Left: The Grail Temple, Bayreuth 1882, painted by the Brückner
brothers after the design by Paul von
. ©Cologne Theatre Museum.
uted trumpets seem to approach. Solemn chanting from bass voices; tenor voices
respond from half way to the roof; from the highest part of the dome comes the chanting of boys' voices. Then, at the rear, to left and right, two great folding
doors open. From the right the Knights of the Grail enter in grave and solemn procession; they take their places at the laid tables
stretched in three groups from front to rear. From the left come the master-workmen and servants of the King. Anfortas is
carried in on a litter: in front of him a knight bears a shrine covered by a purple velvet cloth:
carried upright behind Anfortas is a lance with a bloodstained tip [deleted by RW]. At the rear, beneath a baldachin in the elevated centre, is the
couch to which Anfortas is led: before it stands an altar-like table upon which the covered shrine is placed. When all are in
their places, the singing stops. Gurnemans takes his place at a table, staring the whole time at Parzival who stands still and speechless with amazement.
Temple scene from Act 1, Lyric Opera Chicago 2013 ©Todd Rosenberg Photography.
rom a vaulted niche far to the rear is heard the funereal voice of old Titurel: "My son Anfortas, are you about your duty?" Silence - "Must I die without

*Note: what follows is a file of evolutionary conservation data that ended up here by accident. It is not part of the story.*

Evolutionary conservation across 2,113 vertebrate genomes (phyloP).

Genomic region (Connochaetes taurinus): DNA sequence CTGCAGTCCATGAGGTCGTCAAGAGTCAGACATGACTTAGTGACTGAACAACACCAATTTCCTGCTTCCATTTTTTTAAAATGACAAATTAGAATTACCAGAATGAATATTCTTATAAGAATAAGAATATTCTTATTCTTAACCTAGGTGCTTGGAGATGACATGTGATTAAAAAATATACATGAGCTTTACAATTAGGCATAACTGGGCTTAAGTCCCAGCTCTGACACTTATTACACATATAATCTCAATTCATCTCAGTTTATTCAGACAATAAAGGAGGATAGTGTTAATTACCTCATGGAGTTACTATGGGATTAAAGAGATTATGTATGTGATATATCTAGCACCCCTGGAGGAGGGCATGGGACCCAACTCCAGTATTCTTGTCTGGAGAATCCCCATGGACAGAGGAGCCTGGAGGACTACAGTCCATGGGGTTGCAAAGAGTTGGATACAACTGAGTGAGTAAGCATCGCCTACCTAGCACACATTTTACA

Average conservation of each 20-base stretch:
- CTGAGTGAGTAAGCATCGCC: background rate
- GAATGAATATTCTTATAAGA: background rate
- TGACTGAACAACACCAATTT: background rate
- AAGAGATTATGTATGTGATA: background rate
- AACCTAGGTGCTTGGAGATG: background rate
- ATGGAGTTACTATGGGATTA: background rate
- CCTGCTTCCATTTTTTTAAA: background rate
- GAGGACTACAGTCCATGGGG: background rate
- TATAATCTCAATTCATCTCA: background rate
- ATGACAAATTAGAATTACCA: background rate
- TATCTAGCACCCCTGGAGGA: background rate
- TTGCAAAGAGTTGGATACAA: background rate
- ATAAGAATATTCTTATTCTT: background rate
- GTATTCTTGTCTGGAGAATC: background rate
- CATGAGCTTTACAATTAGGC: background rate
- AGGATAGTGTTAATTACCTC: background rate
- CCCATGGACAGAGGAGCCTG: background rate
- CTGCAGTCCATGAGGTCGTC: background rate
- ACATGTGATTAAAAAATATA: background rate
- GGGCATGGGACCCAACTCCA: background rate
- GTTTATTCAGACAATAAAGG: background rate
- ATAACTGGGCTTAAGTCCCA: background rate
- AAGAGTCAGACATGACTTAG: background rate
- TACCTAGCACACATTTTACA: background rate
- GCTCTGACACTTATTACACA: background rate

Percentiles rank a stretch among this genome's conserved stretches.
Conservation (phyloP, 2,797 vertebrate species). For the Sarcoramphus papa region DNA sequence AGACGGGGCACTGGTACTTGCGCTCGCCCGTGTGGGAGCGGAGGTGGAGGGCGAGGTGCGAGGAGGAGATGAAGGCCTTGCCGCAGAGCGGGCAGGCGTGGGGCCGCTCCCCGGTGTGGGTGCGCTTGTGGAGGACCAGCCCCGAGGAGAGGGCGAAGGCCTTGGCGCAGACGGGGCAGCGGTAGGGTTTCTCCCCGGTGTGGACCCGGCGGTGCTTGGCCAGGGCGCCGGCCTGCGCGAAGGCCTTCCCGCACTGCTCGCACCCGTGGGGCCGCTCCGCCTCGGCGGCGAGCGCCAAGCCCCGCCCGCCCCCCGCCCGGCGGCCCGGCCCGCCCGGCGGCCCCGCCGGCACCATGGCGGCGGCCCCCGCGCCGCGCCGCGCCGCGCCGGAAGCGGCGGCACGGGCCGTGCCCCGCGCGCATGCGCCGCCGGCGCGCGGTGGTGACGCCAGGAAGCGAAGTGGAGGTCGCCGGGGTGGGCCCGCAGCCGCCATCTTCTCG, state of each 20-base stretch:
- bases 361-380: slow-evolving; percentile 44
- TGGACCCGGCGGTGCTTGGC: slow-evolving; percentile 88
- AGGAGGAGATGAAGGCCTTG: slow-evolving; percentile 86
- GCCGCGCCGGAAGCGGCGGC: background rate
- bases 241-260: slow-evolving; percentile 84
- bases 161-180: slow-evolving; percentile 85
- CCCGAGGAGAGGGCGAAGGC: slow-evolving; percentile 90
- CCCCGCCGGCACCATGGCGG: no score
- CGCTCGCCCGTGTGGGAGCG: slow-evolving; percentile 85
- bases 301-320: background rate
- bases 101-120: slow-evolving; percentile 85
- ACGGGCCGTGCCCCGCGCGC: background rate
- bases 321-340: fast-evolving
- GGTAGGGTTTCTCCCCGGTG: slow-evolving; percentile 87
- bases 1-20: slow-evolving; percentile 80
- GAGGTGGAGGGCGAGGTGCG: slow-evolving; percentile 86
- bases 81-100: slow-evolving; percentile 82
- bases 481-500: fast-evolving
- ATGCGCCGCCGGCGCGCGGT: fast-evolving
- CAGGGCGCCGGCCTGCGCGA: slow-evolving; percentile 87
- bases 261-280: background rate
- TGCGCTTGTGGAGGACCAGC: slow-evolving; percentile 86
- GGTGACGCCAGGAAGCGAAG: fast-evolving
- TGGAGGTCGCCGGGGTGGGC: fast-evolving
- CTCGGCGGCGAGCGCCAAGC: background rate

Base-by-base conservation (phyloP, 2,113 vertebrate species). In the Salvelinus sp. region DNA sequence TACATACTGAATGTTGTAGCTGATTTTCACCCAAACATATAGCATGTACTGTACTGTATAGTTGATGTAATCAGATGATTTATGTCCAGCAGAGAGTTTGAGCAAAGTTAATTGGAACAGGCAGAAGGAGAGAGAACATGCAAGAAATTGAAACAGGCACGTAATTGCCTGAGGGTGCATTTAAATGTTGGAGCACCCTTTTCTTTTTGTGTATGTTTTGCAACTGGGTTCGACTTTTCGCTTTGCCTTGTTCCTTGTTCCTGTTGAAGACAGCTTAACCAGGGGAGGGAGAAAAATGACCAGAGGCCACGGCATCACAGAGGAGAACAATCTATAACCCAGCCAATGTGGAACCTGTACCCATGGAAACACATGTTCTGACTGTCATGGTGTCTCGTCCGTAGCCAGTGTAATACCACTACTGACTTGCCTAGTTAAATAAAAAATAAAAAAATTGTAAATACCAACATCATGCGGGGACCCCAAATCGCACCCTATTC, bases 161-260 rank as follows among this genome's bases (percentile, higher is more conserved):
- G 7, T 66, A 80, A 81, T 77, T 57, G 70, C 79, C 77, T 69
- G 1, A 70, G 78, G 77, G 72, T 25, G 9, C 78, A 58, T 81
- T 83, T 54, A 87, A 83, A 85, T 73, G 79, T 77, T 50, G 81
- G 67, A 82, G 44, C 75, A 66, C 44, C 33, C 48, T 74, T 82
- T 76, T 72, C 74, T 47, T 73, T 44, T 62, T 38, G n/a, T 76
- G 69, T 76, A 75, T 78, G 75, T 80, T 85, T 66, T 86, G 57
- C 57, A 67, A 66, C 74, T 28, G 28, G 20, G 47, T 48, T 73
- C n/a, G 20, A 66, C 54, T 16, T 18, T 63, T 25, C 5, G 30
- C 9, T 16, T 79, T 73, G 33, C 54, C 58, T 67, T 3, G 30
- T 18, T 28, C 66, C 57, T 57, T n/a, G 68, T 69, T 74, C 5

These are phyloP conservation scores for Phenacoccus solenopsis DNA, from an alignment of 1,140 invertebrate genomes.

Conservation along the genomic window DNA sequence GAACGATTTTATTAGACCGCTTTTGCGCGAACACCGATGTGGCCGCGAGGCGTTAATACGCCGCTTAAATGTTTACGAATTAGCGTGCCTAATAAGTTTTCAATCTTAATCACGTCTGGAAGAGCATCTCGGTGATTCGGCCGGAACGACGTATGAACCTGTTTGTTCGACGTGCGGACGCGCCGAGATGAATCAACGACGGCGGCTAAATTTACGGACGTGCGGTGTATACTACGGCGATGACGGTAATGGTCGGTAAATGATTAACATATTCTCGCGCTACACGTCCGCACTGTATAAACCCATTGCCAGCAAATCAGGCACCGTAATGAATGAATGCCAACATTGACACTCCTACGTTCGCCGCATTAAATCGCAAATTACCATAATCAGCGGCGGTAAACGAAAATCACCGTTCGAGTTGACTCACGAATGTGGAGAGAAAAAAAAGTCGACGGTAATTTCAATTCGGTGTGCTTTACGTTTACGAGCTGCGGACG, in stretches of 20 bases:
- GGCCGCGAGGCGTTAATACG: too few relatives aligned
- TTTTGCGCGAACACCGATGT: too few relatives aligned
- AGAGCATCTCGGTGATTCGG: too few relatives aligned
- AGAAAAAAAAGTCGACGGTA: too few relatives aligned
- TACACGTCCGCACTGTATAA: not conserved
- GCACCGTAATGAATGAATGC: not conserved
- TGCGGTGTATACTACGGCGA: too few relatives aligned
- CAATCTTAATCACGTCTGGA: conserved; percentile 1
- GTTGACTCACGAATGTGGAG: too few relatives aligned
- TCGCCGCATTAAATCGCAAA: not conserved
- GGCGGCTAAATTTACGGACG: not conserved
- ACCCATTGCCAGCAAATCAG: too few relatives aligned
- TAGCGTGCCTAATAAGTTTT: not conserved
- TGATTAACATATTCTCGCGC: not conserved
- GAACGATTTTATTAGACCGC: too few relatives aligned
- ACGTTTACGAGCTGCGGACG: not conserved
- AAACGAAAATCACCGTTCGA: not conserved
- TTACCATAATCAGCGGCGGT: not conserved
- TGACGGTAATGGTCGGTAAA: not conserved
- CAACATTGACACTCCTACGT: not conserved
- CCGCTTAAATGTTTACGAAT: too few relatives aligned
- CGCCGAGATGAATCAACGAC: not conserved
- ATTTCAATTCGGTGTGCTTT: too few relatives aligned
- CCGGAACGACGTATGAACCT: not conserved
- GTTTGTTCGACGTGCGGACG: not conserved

welcoming the Saviour?" Anfortas breaks out in profound complaint: he cannot any longer discharge his duties. He describes his
sufferings. The knights complain and mutter. Titurel's voice: "Uncover the Grail!" The shrine is
uncovered, the sacred crystal cup taken from within and solemnly set before Anfortas. - Anfortas covers his eyes. Titurel's voice: "Speak the blessing!" Anfortas, gazing at last towards the vessel with increasing rapture, expresses his inspired and, at the same time, contrite emotions.
The devotion of all is at its height. From the dome, a blinding shaft of light descends to the cup, which begins to glow a fiery crimson. All sink to their
knees: a ray of hope enters the soul of Anfortas. Never, since his fall, has the Grail glowed as purely
as today: is it salvation, is the Redeemer here? With both hands he elevates the Grail, allowing it to shine in every direction. From
Titurel - a sigh of well-being.-
Left: one of Franz Stassen's illustrations for Act I
rom high up, voices sound. Titurel speaks the
blessing: twilight descends on the hall: only the Grail gleams bright. When it becomes light again, the tables are provided with wine and
bread; the Grail no longer gleams and is returned to its shrine. During the singing, which celebrates holy brotherly love, the knights
eat. Anfortas alone feels worse than before: he has to be carried off in the litter; his wound has reopened; the Redeemer has
remained silent. The procession forms up in the order of arrival. To sad, solemn music, all depart again: above them, the bells grow
silent and the light fades. - Parzival has remained motionless with amazement: but during Anfortas' complaint, he once put his hand hastily to his heart. As last to leave, Gurnemans turns to
him ill-humouredly and shakes him: "Why are you still standing there? You are nothing but a fool! Out you go, do your thinking there!" He pushes him out of a
side gate and bangs it after him, muttering.-